Backtesting Results

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justsomeguy2018
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Backtesting Results

Post by justsomeguy2018 » Wed Jan 09, 2019 7:59 pm

I've recently used Portfolio Visualizer to backtest different AAs of asset classes (bonds, stock, international, small cap, mid cap, etc.). Seems like the results are entirely dependent on the time period chosen to backtest.

How do you get around cherry picking data to decide upon a "best" allocation (e.g. % to midcap, growth stocks, bonds, emerging markets, etc.)?

02nz
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Re: Backtesting Results

Post by 02nz » Wed Jan 09, 2019 8:11 pm

One of the ways is to test adding more money periodically, you can set how much and whether it goes up with inflation. This is much more like how real people invest than looking at the growth of $10,000 (or whatever), with nothing ever added, and it makes it less critical which starting point you choose.

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Tyler9000
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Re: Backtesting Results

Post by Tyler9000 » Wed Jan 09, 2019 8:32 pm

My personal strategy to avoid cherry picking is to not just look at one investing timeframe but to model all of them simultaneously. Any individual timeframe can unfairly hurt or favor a particular portfolio, but I've found you can learn a lot by studying the full spread of returns. Portfolio Charts is my effort to share that idea with other investors, so hopefully you'll find it as interesting as I do. And if you're looking for one place to start, you might like this article: The Avoidable Mistake of Cherry Picking Data
Last edited by Tyler9000 on Thu Jan 10, 2019 11:23 am, edited 1 time in total.

venkman
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Re: Backtesting Results

Post by venkman » Wed Jan 09, 2019 11:51 pm

justsomeguy2018 wrote:
Wed Jan 09, 2019 7:59 pm
How do you get around cherry picking data to decide upon a "best" allocation (e.g. % to midcap, growth stocks, bonds, emerging markets, etc.)?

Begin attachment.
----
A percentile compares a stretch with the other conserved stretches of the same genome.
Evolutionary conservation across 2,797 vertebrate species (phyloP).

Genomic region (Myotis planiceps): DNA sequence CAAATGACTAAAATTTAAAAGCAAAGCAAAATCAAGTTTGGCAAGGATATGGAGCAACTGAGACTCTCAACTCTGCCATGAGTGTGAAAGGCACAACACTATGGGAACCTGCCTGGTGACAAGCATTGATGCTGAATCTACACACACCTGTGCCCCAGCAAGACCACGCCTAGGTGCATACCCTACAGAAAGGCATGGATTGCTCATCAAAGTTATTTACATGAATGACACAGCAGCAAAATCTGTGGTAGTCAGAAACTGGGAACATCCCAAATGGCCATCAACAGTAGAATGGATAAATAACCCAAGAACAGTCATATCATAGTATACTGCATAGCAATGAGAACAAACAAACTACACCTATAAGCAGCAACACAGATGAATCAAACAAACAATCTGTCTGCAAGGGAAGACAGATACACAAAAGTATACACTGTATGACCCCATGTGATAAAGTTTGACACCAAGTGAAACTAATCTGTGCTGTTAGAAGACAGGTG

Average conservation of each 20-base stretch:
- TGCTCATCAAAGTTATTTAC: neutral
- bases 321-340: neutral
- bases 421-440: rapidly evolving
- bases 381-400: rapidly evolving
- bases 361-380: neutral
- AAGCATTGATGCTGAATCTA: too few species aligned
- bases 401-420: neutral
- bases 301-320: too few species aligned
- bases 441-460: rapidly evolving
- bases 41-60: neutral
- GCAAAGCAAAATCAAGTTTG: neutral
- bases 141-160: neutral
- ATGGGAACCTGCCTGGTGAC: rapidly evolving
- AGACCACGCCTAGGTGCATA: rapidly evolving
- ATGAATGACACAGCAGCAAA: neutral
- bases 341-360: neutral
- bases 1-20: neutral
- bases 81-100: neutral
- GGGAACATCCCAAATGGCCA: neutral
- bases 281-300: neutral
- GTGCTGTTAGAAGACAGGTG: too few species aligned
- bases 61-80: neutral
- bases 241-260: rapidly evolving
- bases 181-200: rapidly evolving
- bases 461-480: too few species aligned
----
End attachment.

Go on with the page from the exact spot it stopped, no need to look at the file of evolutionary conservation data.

The "best" allocation is unknowable, because your investment horizon is just another time period on the data charts (that we don't have data for yet). The optimal strategy for the next 30 years will only be evident 30 years from now. Ex-ante, the optimal strategy is broad diversification and minimizing costs.

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Portfolio7
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Re: Backtesting Results

Post by Portfolio7 » Thu Jan 10, 2019 12:30 am

You might start by reading about the three fund portfolio in the Wiki. https://www.bogleheads.org/wiki/Three-fund_portfolio

You may also read in the wiki how owning the entire market (at market proportions) is considered to be the most efficient form of investing. Bogleheads tend to favor the three fund portfolio for that reason, though there are many 'acceptable' portfolios. Though some people who frequent the site do maintain different portfolios for a variety of reasons, you may want to start with simple and relatively foolproof. Many experienced investors stay with simple and never complicate their portfolio; there are many very good reasons for this behavior described in the wiki. Warren Buffet's investment partner, Charlie Munger, likes to emphasize that a critical factor in successful investing is avoiding dumb mistakes (I have not always succeeded in doing so). Following the guidance in creating a 3-Fund portfolio will help you do so.

There will always be thousands of portfolios better than yours for any particular sequence of years; It's impossible to pick the best performing asset classes in advance. For that reason it makes sense to pick a portfolio that will tend to do well in most time periods.
An investment in knowledge pays the best interest.

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hdas
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Re: Backtesting Results

Post by hdas » Thu Jan 10, 2019 1:17 am

Here’s an illuminating article about the general case of your query. Cheers :greedy
"whenever there is a randomized way of doing something, then there is a nonrandomized way that delivers better performance but requires more thought" ET Jaynes

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Taylor Larimore
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Re: Backtesting Results

Post by Taylor Larimore » Thu Jan 10, 2019 9:01 pm

justsomeguy2018 wrote:
Wed Jan 09, 2019 7:59 pm
I've recently used Portfolio Visualizer to backtest different AAs of asset classes (bonds, stock, international, small cap, mid cap, etc.). Seems like the results are entirely dependent on the time period chosen to backtest.

How do you get around cherry picking data to decide upon a "best" allocation (e.g. % to midcap, growth stocks, bonds, emerging markets, etc.)?
justsomeguy2018:

Be very careful about using Portfolio Visualizer for "backtesting." Our mentor, Jack Bogle, wrote:

"The biggest mistake investors make is looking backward at performance and thinking it’ll recur in the future."

Experienced investors agree.

Best wishes.
Taylor
"Simplicity is the master key to financial success." -- Jack Bogle

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arcticpineapplecorp.
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Re: Backtesting Results

Post by arcticpineapplecorp. » Thu Jan 10, 2019 9:23 pm

investing by looking backwards is like driving only looking through the rear view mirror.

there are 150 portfolios (or more). See below. One of them is bound to be the best. Problem is, you'll never know until after it's already happened.

https://www.whitecoatinvestor.com/150-p ... han-yours/